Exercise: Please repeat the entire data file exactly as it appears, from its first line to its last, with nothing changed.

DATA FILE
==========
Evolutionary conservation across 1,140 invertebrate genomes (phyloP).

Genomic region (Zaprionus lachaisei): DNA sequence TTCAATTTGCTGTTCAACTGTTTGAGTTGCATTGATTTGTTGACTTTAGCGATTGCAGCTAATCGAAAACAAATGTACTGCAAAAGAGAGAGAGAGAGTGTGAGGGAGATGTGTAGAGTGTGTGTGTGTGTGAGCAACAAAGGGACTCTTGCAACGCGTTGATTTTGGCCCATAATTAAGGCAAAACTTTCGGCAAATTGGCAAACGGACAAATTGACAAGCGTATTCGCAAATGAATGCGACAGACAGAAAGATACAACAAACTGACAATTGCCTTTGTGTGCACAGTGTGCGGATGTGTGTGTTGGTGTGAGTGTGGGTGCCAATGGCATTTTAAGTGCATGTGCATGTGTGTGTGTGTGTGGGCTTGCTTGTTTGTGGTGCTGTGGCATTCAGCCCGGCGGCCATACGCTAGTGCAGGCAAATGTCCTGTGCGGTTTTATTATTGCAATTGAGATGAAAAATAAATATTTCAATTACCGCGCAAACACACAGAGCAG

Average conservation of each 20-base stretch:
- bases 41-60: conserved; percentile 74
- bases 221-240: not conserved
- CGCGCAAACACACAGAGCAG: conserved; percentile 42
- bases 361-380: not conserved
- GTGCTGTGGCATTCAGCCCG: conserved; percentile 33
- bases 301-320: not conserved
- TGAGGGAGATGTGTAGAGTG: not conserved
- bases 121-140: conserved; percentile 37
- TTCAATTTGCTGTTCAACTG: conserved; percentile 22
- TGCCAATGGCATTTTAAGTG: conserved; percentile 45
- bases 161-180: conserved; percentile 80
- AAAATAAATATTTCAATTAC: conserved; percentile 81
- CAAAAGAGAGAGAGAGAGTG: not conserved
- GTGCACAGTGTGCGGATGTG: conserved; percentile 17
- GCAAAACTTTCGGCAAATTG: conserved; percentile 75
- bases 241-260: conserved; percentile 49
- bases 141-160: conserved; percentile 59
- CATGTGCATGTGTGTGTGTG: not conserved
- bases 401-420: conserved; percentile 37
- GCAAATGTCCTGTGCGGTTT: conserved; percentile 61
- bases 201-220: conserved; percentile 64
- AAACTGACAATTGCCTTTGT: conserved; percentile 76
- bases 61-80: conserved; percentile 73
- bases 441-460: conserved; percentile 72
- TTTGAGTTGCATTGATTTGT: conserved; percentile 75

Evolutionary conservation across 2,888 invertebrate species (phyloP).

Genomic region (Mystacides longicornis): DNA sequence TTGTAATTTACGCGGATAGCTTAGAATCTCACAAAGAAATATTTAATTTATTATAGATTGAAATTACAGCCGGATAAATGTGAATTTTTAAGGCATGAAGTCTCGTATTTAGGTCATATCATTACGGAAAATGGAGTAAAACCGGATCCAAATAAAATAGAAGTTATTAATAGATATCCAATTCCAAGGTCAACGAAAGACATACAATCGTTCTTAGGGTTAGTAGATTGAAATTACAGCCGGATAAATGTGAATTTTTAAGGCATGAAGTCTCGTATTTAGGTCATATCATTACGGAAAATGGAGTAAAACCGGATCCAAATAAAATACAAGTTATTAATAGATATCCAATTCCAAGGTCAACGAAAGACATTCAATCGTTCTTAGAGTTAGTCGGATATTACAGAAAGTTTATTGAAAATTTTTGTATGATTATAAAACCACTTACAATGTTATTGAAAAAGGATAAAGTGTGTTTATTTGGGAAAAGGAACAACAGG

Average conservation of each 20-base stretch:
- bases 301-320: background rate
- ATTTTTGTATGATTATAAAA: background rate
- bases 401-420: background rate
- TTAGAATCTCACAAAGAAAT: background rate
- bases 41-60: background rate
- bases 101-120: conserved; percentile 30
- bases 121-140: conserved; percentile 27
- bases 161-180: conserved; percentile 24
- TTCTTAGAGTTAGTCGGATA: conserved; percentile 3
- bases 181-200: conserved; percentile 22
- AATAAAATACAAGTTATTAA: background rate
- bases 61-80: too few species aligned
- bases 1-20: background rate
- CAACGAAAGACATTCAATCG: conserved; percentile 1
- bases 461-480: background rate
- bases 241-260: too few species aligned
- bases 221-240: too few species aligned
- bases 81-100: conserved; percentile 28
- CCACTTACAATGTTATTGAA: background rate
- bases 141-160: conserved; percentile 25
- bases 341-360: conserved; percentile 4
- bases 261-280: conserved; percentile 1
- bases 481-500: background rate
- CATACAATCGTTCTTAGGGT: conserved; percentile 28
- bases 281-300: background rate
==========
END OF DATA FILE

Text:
Evolutionary conservation across 1,140 invertebrate genomes (phyloP).

Genomic region (Zaprionus lachaisei): DNA sequence TTCAATTTGCTGTTCAACTGTTTGAGTTGCATTGATTTGTTGACTTTAGCGATTGCAGCTAATCGAAAACAAATGTACTGCAAAAGAGAGAGAGAGAGTGTGAGGGAGATGTGTAGAGTGTGTGTGTGTGTGAGCAACAAAGGGACTCTTGCAACGCGTTGATTTTGGCCCATAATTAAGGCAAAACTTTCGGCAAATTGGCAAACGGACAAATTGACAAGCGTATTCGCAAATGAATGCGACAGACAGAAAGATACAACAAACTGACAATTGCCTTTGTGTGCACAGTGTGCGGATGTGTGTGTTGGTGTGAGTGTGGGTGCCAATGGCATTTTAAGTGCATGTGCATGTGTGTGTGTGTGTGGGCTTGCTTGTTTGTGGTGCTGTGGCATTCAGCCCGGCGGCCATACGCTAGTGCAGGCAAATGTCCTGTGCGGTTTTATTATTGCAATTGAGATGAAAAATAAATATTTCAATTACCGCGCAAACACACAGAGCAG

Average conservation of each 20-base stretch:
- bases 41-60: conserved; percentile 74
- bases 221-240: not conserved
- CGCGCAAACACACAGAGCAG: conserved; percentile 42
- bases 361-380: not conserved
- GTGCTGTGGCATTCAGCCCG: conserved; percentile 33
- bases 301-320: not conserved
- TGAGGGAGATGTGTAGAGTG: not conserved
- bases 121-140: conserved; percentile 37
- TTCAATTTGCTGTTCAACTG: conserved; percentile 22
- TGCCAATGGCATTTTAAGTG: conserved; percentile 45
- bases 161-180: conserved; percentile 80
- AAAATAAATATTTCAATTAC: conserved; percentile 81
- CAAAAGAGAGAGAGAGAGTG: not conserved
- GTGCACAGTGTGCGGATGTG: conserved; percentile 17
- GCAAAACTTTCGGCAAATTG: conserved; percentile 75
- bases 241-260: conserved; percentile 49
- bases 141-160: conserved; percentile 59
- CATGTGCATGTGTGTGTGTG: not conserved
- bases 401-420: conserved; percentile 37
- GCAAATGTCCTGTGCGGTTT: conserved; percentile 61
- bases 201-220: conserved; percentile 64
- AAACTGACAATTGCCTTTGT: conserved; percentile 76
- bases 61-80: conserved; percentile 73
- bases 441-460: conserved; percentile 72
- TTTGAGTTGCATTGATTTGT: conserved; percentile 75

Evolutionary conservation across 2,888 invertebrate species (phyloP).

Genomic region (Mystacides longicornis): DNA sequence TTGTAATTTACGCGGATAGCTTAGAATCTCACAAAGAAATATTTAATTTATTATAGATTGAAATTACAGCCGGATAAATGTGAATTTTTAAGGCATGAAGTCTCGTATTTAGGTCATATCATTACGGAAAATGGAGTAAAACCGGATCCAAATAAAATAGAAGTTATTAATAGATATCCAATTCCAAGGTCAACGAAAGACATACAATCGTTCTTAGGGTTAGTAGATTGAAATTACAGCCGGATAAATGTGAATTTTTAAGGCATGAAGTCTCGTATTTAGGTCATATCATTACGGAAAATGGAGTAAAACCGGATCCAAATAAAATACAAGTTATTAATAGATATCCAATTCCAAGGTCAACGAAAGACATTCAATCGTTCTTAGAGTTAGTCGGATATTACAGAAAGTTTATTGAAAATTTTTGTATGATTATAAAACCACTTACAATGTTATTGAAAAAGGATAAAGTGTGTTTATTTGGGAAAAGGAACAACAGG

Average conservation of each 20-base stretch:
- bases 301-320: background rate
- ATTTTTGTATGATTATAAAA: background rate
- bases 401-420: background rate
- TTAGAATCTCACAAAGAAAT: background rate
- bases 41-60: background rate
- bases 101-120: conserved; percentile 30
- bases 121-140: conserved; percentile 27
- bases 161-180: conserved; percentile 24
- TTCTTAGAGTTAGTCGGATA: conserved; percentile 3
- bases 181-200: conserved; percentile 22
- AATAAAATACAAGTTATTAA: background rate
- bases 61-80: too few species aligned
- bases 1-20: background rate
- CAACGAAAGACATTCAATCG: conserved; percentile 1
- bases 461-480: background rate
- bases 241-260: too few species aligned
- bases 221-240: too few species aligned
- bases 81-100: conserved; percentile 28
- CCACTTACAATGTTATTGAA: background rate
- bases 141-160: conserved; percentile 25
- bases 341-360: conserved; percentile 4
- bases 261-280: conserved; percentile 1
- bases 481-500: background rate
- CATACAATCGTTCTTAGGGT: conserved; percentile 28
- bases 281-300: background rate